Peru, 2019 with BarbSquared travel blog

Entry to the convent area, where young girls began a life of...

Cloistered Halls

Chickens, because who doesn't like chickens?

Barbara at the well; proving my existance

the convent is a city within the city

open air wood stoves; used until the 1960s when they finally got...

Te Barbs at the convent

Well we made it to Arequipa, after a bus ride of it turns out 19 hours - it was a very comfortable bus, but ugh! Barb and I spent some time watching American films badly dubbed into Spanish with English subtitles and eventually without sound. It is so odd to see familiar actors sounding so differently than expected. We spend quite a bit of time discussing possible plots and concepts gone astray...

Arequipa is lovely; built out of the local volcanic stone, which is white in color, so much of the old city is white, with bold accent colors. The food has been great; French crepes and croissants for breakfast, and I am personally hoping to eat some cuy (guinea pig; a Peruvian delicacy)! We shall see.

We visited the Monsterio de Santa Catarina, which oddly to me has been a convent here since 1579. Shouldn't it be a convent not a monastery then??? It only opened to the public in 1970. Beautiful Spanish architecture with many arches and an interesting tour from an excellent English speaking guide. The nuns have a little café serving tea, coffee and handmade desserts. (I had chocolate cake, which I noticed was NOT called devil's food cake...but was delicious!)


Yes, the bus trip was long. After dark it felt like we were on a jet in turbulence, for hours. Very disconcerting. "Bad Times at the El Royal" will forever live in my mind, not in a good way. Listed as a comedy, reading the subtitles and trying to make sense of the violence, it has crept into our conversation throughout the day. Why, why, why? Watch it and tell us what you think of it. It's only on vacation that we have time to do this.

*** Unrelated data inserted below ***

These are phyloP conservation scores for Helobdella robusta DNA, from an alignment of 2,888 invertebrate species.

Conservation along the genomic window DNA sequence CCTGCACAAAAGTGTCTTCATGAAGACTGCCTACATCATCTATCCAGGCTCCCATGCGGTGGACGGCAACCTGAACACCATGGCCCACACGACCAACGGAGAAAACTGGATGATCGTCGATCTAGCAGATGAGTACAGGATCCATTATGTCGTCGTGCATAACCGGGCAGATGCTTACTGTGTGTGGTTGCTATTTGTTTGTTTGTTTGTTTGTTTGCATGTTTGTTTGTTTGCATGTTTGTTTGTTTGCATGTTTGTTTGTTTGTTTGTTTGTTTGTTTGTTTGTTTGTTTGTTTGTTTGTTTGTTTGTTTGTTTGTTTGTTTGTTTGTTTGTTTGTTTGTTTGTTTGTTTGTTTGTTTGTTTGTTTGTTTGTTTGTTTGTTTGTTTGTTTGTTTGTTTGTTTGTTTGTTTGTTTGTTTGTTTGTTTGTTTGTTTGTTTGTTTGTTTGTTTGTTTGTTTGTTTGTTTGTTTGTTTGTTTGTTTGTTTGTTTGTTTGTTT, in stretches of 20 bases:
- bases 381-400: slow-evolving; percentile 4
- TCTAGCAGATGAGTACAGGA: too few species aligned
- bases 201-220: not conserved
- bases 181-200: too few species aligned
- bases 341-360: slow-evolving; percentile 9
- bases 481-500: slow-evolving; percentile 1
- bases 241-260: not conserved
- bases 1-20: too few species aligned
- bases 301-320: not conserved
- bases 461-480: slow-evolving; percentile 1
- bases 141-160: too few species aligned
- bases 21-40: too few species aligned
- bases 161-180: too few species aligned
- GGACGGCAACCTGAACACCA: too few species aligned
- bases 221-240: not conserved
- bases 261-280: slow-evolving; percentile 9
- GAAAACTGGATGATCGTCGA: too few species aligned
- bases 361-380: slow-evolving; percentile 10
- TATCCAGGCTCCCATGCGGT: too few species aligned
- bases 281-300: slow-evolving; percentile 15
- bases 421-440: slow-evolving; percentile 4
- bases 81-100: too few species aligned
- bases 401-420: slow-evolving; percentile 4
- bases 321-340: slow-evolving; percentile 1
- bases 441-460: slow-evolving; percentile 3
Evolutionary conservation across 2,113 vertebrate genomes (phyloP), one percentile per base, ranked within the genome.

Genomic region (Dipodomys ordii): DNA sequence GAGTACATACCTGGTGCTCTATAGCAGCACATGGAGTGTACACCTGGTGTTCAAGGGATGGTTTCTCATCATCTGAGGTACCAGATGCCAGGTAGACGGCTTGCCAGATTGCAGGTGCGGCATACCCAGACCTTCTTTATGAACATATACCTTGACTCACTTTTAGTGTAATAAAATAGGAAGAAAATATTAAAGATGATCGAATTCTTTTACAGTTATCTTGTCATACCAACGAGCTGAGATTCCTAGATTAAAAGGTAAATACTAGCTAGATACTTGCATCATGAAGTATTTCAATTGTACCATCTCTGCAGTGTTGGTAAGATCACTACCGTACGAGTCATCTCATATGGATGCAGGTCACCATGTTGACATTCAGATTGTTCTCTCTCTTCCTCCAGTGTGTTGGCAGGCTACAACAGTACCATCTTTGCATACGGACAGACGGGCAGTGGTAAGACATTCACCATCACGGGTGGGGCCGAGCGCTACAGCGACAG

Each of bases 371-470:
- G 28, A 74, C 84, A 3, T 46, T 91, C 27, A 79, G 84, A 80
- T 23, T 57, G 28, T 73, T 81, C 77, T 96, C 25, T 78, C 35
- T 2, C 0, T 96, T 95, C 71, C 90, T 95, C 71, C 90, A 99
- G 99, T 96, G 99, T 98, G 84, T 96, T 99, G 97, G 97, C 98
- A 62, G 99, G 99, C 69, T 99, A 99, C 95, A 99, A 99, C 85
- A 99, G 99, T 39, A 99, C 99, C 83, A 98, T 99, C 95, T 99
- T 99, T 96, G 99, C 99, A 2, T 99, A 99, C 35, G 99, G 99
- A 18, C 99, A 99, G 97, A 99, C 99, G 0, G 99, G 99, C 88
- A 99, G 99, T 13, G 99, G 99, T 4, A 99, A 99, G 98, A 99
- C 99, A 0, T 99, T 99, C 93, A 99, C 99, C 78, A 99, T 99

We are staying at a lovely Hotel called Hostel Bubarama (ladybug) in the historic district. Lovely proprietors (Venezuelan) who are excellent with advice and directions. As Barb mentioned, the convent tour was filled with interesting data. The daughters were given to the convent (1) as second born from Spanish families at age 12 with dowries and a servant to tend to their needs, or (2) poor native woman who provided the energy to feed everyone and take care of the 4 acre household. The gardens were lovely, one avocado tree estimated to be 200 years old. We strolled though town and selected a place for dinner. It was our night to try Cui. So along with an ok bottle of Peruvian Cab we shared a dinner of Cui, potatoes and salad. They do make excellent salads here. The Cui, soso. Not much meat and pretty fatty. Today we are siting in a café overlooking the Plaza de Armas writing and plotting our next couple of days. We are touring tomorrow leaving at 3:30AM to hopefully catch the Condors soaring and hike some trails and see some petroglyphs. We are at 2350 meters elevation travelling in two days to Puno at 3830.

Surrounding the city are three mountains, beautiful shapes, covered in snow. It reminds me that most of the buildings in this city are constructed of volcanic rocks and the city has a history of earthquakes. Weather is blue sky, in the upper 60's. Very comfortable. I hope that you are all surviving the snowmeggedon that we are hearing about.


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